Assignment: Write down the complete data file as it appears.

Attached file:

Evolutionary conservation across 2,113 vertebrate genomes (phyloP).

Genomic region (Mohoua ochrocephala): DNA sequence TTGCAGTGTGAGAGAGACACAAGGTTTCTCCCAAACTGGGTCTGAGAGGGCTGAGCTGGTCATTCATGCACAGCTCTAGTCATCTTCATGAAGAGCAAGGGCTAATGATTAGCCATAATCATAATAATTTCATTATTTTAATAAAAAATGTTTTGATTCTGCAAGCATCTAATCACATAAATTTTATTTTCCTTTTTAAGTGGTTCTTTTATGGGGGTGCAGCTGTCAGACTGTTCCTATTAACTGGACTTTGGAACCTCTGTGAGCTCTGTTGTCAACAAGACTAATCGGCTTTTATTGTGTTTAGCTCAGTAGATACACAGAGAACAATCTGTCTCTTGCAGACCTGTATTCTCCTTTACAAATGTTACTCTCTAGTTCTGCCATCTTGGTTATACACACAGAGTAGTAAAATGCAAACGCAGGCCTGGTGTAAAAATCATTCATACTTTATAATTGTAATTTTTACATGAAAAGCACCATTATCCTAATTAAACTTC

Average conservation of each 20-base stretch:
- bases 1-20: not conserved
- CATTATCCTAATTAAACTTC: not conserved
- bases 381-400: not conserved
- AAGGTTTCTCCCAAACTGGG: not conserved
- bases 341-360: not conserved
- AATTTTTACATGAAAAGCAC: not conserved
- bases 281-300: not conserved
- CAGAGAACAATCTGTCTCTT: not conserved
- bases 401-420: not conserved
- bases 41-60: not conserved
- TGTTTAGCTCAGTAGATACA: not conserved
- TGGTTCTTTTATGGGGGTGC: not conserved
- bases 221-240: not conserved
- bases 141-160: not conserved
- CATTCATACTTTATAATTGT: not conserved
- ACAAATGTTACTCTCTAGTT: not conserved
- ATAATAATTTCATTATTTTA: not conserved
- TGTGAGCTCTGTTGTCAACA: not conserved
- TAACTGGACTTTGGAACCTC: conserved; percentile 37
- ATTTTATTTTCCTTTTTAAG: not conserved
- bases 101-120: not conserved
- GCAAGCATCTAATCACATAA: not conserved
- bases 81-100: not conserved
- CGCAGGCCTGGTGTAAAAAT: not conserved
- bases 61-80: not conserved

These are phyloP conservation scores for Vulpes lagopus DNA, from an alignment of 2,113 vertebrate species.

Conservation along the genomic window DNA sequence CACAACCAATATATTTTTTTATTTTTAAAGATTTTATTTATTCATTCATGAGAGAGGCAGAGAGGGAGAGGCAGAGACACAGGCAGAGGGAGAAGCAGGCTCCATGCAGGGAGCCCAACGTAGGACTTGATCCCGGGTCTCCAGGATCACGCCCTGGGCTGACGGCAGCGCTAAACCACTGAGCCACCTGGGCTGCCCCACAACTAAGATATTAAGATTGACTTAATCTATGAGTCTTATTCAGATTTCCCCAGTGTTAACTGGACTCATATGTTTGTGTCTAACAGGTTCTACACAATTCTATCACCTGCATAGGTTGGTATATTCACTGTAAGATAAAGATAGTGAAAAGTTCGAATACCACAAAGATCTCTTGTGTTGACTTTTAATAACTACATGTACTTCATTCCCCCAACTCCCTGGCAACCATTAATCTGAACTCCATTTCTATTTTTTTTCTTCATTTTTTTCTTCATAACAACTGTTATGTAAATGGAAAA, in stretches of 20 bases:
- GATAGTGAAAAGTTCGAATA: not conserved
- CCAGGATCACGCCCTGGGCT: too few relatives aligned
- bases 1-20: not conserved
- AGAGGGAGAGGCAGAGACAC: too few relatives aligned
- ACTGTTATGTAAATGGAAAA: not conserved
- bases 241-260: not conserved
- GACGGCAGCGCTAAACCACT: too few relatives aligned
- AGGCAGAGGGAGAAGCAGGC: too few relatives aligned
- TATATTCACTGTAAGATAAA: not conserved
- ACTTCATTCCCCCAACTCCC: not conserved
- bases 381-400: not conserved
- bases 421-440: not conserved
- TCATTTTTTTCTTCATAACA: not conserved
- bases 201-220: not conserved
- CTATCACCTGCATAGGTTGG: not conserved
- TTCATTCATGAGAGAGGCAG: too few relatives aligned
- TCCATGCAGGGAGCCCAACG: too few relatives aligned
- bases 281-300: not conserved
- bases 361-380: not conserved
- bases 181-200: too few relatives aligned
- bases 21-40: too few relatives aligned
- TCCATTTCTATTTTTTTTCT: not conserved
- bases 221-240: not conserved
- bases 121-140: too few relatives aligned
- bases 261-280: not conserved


Evolutionary conservation across 2,113 vertebrate genomes (phyloP).

Genomic region (Mohoua ochrocephala): DNA sequence TTGCAGTGTGAGAGAGACACAAGGTTTCTCCCAAACTGGGTCTGAGAGGGCTGAGCTGGTCATTCATGCACAGCTCTAGTCATCTTCATGAAGAGCAAGGGCTAATGATTAGCCATAATCATAATAATTTCATTATTTTAATAAAAAATGTTTTGATTCTGCAAGCATCTAATCACATAAATTTTATTTTCCTTTTTAAGTGGTTCTTTTATGGGGGTGCAGCTGTCAGACTGTTCCTATTAACTGGACTTTGGAACCTCTGTGAGCTCTGTTGTCAACAAGACTAATCGGCTTTTATTGTGTTTAGCTCAGTAGATACACAGAGAACAATCTGTCTCTTGCAGACCTGTATTCTCCTTTACAAATGTTACTCTCTAGTTCTGCCATCTTGGTTATACACACAGAGTAGTAAAATGCAAACGCAGGCCTGGTGTAAAAATCATTCATACTTTATAATTGTAATTTTTACATGAAAAGCACCATTATCCTAATTAAACTTC

Average conservation of each 20-base stretch:
- bases 1-20: not conserved
- CATTATCCTAATTAAACTTC: not conserved
- bases 381-400: not conserved
- AAGGTTTCTCCCAAACTGGG: not conserved
- bases 341-360: not conserved
- AATTTTTACATGAAAAGCAC: not conserved
- bases 281-300: not conserved
- CAGAGAACAATCTGTCTCTT: not conserved
- bases 401-420: not conserved
- bases 41-60: not conserved
- TGTTTAGCTCAGTAGATACA: not conserved
- TGGTTCTTTTATGGGGGTGC: not conserved
- bases 221-240: not conserved
- bases 141-160: not conserved
- CATTCATACTTTATAATTGT: not conserved
- ACAAATGTTACTCTCTAGTT: not conserved
- ATAATAATTTCATTATTTTA: not conserved
- TGTGAGCTCTGTTGTCAACA: not conserved
- TAACTGGACTTTGGAACCTC: conserved; percentile 37
- ATTTTATTTTCCTTTTTAAG: not conserved
- bases 101-120: not conserved
- GCAAGCATCTAATCACATAA: not conserved
- bases 81-100: not conserved
- CGCAGGCCTGGTGTAAAAAT: not conserved
- bases 61-80: not conserved

These are phyloP conservation scores for Vulpes lagopus DNA, from an alignment of 2,113 vertebrate species.

Conservation along the genomic window DNA sequence CACAACCAATATATTTTTTTATTTTTAAAGATTTTATTTATTCATTCATGAGAGAGGCAGAGAGGGAGAGGCAGAGACACAGGCAGAGGGAGAAGCAGGCTCCATGCAGGGAGCCCAACGTAGGACTTGATCCCGGGTCTCCAGGATCACGCCCTGGGCTGACGGCAGCGCTAAACCACTGAGCCACCTGGGCTGCCCCACAACTAAGATATTAAGATTGACTTAATCTATGAGTCTTATTCAGATTTCCCCAGTGTTAACTGGACTCATATGTTTGTGTCTAACAGGTTCTACACAATTCTATCACCTGCATAGGTTGGTATATTCACTGTAAGATAAAGATAGTGAAAAGTTCGAATACCACAAAGATCTCTTGTGTTGACTTTTAATAACTACATGTACTTCATTCCCCCAACTCCCTGGCAACCATTAATCTGAACTCCATTTCTATTTTTTTTCTTCATTTTTTTCTTCATAACAACTGTTATGTAAATGGAAAA, in stretches of 20 bases:
- GATAGTGAAAAGTTCGAATA: not conserved
- CCAGGATCACGCCCTGGGCT: too few relatives aligned
- bases 1-20: not conserved
- AGAGGGAGAGGCAGAGACAC: too few relatives aligned
- ACTGTTATGTAAATGGAAAA: not conserved
- bases 241-260: not conserved
- GACGGCAGCGCTAAACCACT: too few relatives aligned
- AGGCAGAGGGAGAAGCAGGC: too few relatives aligned
- TATATTCACTGTAAGATAAA: not conserved
- ACTTCATTCCCCCAACTCCC: not conserved
- bases 381-400: not conserved
- bases 421-440: not conserved
- TCATTTTTTTCTTCATAACA: not conserved
- bases 201-220: not conserved
- CTATCACCTGCATAGGTTGG: not conserved
- TTCATTCATGAGAGAGGCAG: too few relatives aligned
- TCCATGCAGGGAGCCCAACG: too few relatives aligned
- bases 281-300: not conserved
- bases 361-380: not conserved
- bases 181-200: too few relatives aligned
- bases 21-40: too few relatives aligned
- TCCATTTCTATTTTTTTTCT: not conserved
- bases 221-240: not conserved
- bases 121-140: too few relatives aligned
- bases 261-280: not conserved